Everybody Knows Different. Judgments about compliance and the "success" of summits differ widely. At one extreme, Peter Hajnal, in The Seven Power Summit: Documents from the Summit of Industrialized Countries 1975-1989 (Millwood, NY: Kraus International Publications, 1989) has concluded that "(d)espite a recurrent desire for deliberative rather than decision making summits, and a persistent cynicism about the willingness or ability of the leaders to keep their summit commitments once the gathering is over, the summits generally do arrive at a consensus and make decisions that stick." An editorial in a leading German newspaper (Frankfurter Allgemeine Zeitung, June 22, 1988) came to the exact opposite conclusion around the same time. It charged that attempts at summit coordination of economic and exchange-rate policies rarely succeed, and that the obligations commonly adopted are either not observed or generally followed by disastrous consequences. Similarly the London Economist (April 14, 1990, p. 16), in an editorial entitled "The G7 Charade," asked the reader to consider "macroeconomic coordination: currencies, interest rates, budget deficits and all that" and finds the record, except within the European Monetary System, "unconvincing."

Obviously the standards of journalistic judgments are unclear, but discourse among international economists is filled with equally preemptory judgments. Few writers in this field are as careful and nuanced as Wendy Dobson in her Economic Policy Coordination: Requiem or Prologue? (Washington: Institute for International Economics, 1991), work which nevertheless shows that a common standard of reference is very much needed for the different verdicts. We have attempted to provide a unifying factual basis that could inform these verdicts.

What is In It? The quantified appraisals described here address only the issue of compliance, and not whether the original commitments were well advised and should have been adhered to even once circumstances had changed. Limiting ourselves to establishing the degree of compliance with declared undertaking has the advantage that scores can be assigned to any possible future outcome once pledges have been exchanged at the summit. If a country promised to raise its growth rate, say, from 3 percent this year to 5 percent next, we know what score realizing growth of 2 percent (-0.5), 4 percent (0.5), or whatever it may turn out to be next year, will fetch. Presumably the summit participants also know all or more of the risks and contingencies ahead of time. If they make reasonably precise and unqualified commitments nonetheless, it is fair to let performance reflect on the credibility of their commitments. Extenuating circumstances that may develop have no bearing on the scoring, giving it some objective validity.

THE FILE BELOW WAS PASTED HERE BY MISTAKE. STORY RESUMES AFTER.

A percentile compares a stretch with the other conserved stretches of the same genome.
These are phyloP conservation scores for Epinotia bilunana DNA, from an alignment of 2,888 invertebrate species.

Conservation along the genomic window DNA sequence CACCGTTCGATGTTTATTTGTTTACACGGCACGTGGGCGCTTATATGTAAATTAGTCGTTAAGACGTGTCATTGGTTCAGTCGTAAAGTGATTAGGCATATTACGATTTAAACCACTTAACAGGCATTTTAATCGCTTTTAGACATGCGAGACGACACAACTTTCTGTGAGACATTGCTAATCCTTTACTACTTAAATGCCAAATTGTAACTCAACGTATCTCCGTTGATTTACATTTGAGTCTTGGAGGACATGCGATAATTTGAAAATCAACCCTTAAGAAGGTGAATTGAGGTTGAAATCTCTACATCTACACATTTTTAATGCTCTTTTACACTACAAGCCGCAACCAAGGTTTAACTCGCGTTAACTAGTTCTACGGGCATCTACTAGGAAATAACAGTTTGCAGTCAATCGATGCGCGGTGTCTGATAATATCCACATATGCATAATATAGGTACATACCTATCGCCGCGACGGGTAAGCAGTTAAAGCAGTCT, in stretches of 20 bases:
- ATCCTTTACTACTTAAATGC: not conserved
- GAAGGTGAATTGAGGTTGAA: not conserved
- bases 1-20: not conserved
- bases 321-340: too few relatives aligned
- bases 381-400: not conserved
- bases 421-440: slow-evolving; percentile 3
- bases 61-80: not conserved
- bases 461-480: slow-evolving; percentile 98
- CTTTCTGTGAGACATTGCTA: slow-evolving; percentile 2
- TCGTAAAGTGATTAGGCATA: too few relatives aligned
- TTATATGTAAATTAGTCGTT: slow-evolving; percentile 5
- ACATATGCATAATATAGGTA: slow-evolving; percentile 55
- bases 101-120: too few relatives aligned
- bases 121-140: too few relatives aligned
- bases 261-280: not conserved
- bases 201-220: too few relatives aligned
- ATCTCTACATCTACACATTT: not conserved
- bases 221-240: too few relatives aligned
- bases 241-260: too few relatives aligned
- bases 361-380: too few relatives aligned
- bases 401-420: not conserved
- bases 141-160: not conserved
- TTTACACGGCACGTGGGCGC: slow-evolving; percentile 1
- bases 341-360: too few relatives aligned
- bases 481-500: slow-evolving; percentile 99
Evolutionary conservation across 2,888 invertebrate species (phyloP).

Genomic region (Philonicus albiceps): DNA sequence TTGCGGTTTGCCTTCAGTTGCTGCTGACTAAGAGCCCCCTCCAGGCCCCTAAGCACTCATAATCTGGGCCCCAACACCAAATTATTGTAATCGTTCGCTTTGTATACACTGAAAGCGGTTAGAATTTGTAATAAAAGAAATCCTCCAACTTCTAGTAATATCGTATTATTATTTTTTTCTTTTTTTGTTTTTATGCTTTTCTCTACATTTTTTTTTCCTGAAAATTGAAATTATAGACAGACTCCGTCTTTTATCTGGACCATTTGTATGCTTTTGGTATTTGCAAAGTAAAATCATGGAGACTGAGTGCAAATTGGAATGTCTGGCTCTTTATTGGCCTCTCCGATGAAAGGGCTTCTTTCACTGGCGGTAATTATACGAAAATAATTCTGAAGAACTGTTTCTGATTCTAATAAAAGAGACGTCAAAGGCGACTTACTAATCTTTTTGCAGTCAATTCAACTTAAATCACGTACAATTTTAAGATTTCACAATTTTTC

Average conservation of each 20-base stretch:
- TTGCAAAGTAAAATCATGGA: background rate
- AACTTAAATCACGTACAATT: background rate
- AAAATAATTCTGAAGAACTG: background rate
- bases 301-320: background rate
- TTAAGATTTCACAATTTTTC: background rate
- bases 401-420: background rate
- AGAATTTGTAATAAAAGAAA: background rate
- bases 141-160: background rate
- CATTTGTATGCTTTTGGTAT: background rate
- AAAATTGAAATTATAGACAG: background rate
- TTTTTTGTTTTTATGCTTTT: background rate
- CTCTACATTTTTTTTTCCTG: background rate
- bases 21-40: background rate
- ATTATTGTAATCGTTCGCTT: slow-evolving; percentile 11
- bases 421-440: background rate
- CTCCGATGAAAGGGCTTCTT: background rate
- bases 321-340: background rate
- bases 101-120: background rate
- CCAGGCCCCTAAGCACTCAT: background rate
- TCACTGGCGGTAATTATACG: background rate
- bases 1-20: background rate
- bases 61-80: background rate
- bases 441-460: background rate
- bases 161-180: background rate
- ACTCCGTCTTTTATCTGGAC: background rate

With an unconditional scoring scheme in place, scores can be derived as soon as the first data are in. Thus accountability - crucial for the functioning of political delegation, international cooperation, and the organization of principal agent relationships - may be enhanced. Agreed practical verification procedures may encourage compliance and discourage false or adventitious promises, so that the performance scores and a better system for scoring may interact. Far from being a mechanical formality, monitoring credibility could thus provide clues as to which variables politicians like to hide from the public: what they are really not up to, not even at the summit.

Dr. von Furstenberg is Rudy professor of economics at Indiana University, with prior service at both the U.S. Council of Economic Advisers and the International Monetary Fund; Mr. Daniels, an assistant professor of economics at Marquette University, is currently completing his Ph.D. dissertation, entitled "The Meaning and Reliability of Economic Summit Undertakings: 1975-1989."

This article is based on their "Policy Undertakings by the Seven `Summit' Countries: Ascertaining the Degree of Compliance," in Charles T. Plosser and Allan H. Meltzer, eds., Carnegie-Rochester Conference Series on Public Policy, Vol. 35 and their Economic Summit Declarations 1975-1989: Examining the Written Record of International Cooperation, Princeton Studies in International Finance, No. 72 (Princeton, N.J.: International Finance Section of Princeton University, 1992).

Source: Von Furstenberg, George M., and Joseph P. Daniels. "Can You Trust G-7 Promises?" International Economic Insights 3 (September/October 1992): 24-27. ©Institute for International Economics. Reproduced by permission of Institute for International Economics.